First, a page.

BUFFALO, N.Y. — Eight people may have died from overdoses in Erie County since Saturday afternoon according to the Erie County Health Department

The eight weekend deaths, which still must be confirmed with toxicology from lab testing, could bring the 2017 total to 40 confirmed. There are another 122 other suspected cases which are also pending toxicology results. There were just over 300 overdose cases in Erie County in 2016.

The latest overdose deaths are believed to have resulted from a combination of drugs, such as fentanyl, heroin, and cocaine.

“The fentanyl that is being seen in Erie County continues to increase in potency,” said Dr. Burstein, Commissioner of Health. “When we see a spike in suspected overdoses as we have this past weekend, we warn the public as soon as possible that the risk of fatal overdoses has increased due to the street drugs currently in circulation.”

In additional to Erie County, health officials say there were three suspected overdoes deaths in neighboring counties.

Burstein adds “We’re playing Russian Roulette night now with using these illicit drugs purchased on the street, esxpecially in the past couple of days.”

Debra Smith:points out “One of the days being Mother’s Day…it hurts dreadfully to think not only is my son isn’t within us…he was taken but now there’s eight other children that have been taken from this dreadful, horrific drug that we don’t seem to be able to control.”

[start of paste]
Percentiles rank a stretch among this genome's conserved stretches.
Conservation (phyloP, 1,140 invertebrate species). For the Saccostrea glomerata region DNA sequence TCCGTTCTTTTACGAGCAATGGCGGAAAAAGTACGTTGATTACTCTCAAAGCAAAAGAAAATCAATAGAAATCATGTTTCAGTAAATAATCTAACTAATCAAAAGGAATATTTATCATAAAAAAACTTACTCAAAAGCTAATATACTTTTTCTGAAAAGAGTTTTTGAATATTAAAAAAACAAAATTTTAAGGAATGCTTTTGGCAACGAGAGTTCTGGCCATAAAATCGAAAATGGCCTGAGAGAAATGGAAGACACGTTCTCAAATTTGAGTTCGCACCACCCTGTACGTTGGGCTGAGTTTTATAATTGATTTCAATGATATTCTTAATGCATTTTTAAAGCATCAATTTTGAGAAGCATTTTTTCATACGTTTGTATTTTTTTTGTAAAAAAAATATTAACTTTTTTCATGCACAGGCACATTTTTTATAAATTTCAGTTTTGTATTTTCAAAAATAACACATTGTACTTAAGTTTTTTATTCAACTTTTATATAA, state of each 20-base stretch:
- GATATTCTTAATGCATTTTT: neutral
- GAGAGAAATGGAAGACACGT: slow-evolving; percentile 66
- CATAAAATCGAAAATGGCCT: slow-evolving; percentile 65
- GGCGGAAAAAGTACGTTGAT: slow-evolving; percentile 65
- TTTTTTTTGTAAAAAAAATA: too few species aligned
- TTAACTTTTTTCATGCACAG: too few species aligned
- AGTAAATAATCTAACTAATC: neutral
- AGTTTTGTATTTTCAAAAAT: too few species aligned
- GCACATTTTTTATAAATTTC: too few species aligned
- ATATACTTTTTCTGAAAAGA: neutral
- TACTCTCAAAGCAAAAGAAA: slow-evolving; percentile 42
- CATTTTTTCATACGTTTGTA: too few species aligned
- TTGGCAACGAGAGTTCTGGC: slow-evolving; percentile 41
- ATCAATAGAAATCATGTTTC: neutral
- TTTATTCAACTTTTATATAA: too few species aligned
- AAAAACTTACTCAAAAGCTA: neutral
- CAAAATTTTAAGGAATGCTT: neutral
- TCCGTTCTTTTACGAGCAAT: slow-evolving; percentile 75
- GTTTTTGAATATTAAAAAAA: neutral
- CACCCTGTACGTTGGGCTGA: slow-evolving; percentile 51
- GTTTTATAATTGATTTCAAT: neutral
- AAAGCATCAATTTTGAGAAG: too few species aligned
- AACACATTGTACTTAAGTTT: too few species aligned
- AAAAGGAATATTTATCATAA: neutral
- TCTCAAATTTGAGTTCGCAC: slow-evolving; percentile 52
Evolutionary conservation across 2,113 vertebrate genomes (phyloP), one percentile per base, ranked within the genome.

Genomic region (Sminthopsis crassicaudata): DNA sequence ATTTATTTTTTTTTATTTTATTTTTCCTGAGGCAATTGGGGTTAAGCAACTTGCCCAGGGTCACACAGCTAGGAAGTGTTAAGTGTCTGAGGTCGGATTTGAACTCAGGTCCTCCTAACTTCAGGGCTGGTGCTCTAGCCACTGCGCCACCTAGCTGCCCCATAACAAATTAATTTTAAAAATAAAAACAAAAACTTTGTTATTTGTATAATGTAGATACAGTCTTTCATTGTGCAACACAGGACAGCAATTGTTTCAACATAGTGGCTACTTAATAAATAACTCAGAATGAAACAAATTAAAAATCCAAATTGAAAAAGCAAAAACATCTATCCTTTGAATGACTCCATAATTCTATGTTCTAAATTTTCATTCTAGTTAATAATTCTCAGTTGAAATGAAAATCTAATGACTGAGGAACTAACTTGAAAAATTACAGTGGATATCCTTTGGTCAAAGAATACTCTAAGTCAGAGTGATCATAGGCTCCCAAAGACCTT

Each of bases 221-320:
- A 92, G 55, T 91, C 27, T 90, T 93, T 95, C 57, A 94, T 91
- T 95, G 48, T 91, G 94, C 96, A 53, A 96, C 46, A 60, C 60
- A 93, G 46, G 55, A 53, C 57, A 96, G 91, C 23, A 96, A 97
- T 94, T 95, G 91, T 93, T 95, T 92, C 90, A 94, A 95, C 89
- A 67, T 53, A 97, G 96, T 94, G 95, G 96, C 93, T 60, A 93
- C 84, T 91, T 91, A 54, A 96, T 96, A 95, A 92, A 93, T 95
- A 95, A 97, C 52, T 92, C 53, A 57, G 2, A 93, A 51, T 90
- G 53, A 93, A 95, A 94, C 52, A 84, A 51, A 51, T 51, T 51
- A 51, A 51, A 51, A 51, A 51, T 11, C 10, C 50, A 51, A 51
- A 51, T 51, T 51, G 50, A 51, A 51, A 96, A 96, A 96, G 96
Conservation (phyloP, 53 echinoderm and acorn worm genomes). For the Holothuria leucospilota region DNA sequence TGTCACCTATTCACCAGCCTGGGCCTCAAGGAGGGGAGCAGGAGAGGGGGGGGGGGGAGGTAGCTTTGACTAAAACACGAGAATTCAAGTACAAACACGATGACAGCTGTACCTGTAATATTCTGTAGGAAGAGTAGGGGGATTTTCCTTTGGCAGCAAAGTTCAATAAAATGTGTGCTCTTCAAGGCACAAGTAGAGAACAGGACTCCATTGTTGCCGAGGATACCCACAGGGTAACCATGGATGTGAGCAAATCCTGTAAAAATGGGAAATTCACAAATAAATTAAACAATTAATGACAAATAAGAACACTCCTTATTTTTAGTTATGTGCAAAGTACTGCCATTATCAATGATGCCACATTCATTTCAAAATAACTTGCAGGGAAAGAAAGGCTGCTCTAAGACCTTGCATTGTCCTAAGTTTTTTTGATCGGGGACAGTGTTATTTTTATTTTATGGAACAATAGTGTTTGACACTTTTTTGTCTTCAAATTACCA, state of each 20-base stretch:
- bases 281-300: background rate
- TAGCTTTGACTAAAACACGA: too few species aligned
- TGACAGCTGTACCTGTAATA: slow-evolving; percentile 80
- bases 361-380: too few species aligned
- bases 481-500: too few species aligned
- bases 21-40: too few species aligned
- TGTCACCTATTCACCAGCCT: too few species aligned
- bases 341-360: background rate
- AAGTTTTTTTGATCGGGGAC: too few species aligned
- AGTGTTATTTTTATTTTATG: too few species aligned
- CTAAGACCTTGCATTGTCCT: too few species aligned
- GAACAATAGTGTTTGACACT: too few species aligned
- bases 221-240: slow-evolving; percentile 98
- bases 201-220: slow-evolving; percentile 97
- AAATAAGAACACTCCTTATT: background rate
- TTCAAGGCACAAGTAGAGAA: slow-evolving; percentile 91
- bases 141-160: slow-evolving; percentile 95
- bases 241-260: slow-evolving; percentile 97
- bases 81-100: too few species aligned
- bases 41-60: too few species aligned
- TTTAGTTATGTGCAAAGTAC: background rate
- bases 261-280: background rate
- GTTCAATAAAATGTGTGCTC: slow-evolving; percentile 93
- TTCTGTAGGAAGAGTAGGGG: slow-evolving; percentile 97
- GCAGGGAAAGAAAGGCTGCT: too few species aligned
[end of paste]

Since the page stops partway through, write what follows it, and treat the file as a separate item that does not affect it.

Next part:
Debra lost her 26 year old son Nathaniel in 2015 but has emerged as an eloquent advocate with Erie County’s Opiate Epidemic Task Force. 2 on Your Side asked “This hasn’t peaked yet has it?
Smith replied “No…we anticipate at least ten years if not more.”

So we also asked Smith what to do if someone suspects or knows a loved one is addicted?
She said “The very first thing I would suggest doing is get trained in Narcan. Because if this is happening in your home you need to have that lifesaving tool availabkle so that you can try to help the person that you love. Don’t leave the person alone.

She also says “It might be beneficial to handle them with kindness and compassion. Tell them that you understand and that you’re there for them. You want to help them. You realize that they don’t have full control over the situation.”

And finally Smith says “And we strongly suggest that people call the Hotline…that 831 – 7007 number so that they can get partnered with somebody that will help them through medically assisted withdrawal treatment from opiate medication.”

That addiction hotline number whuich is run through Crisis Services is 831 – 7007. You will soon see it publicized in a series of billboards. Again the Erie County Opiate Epidemic Task Force is running a Crisis Services Hotline at 831 – 7007.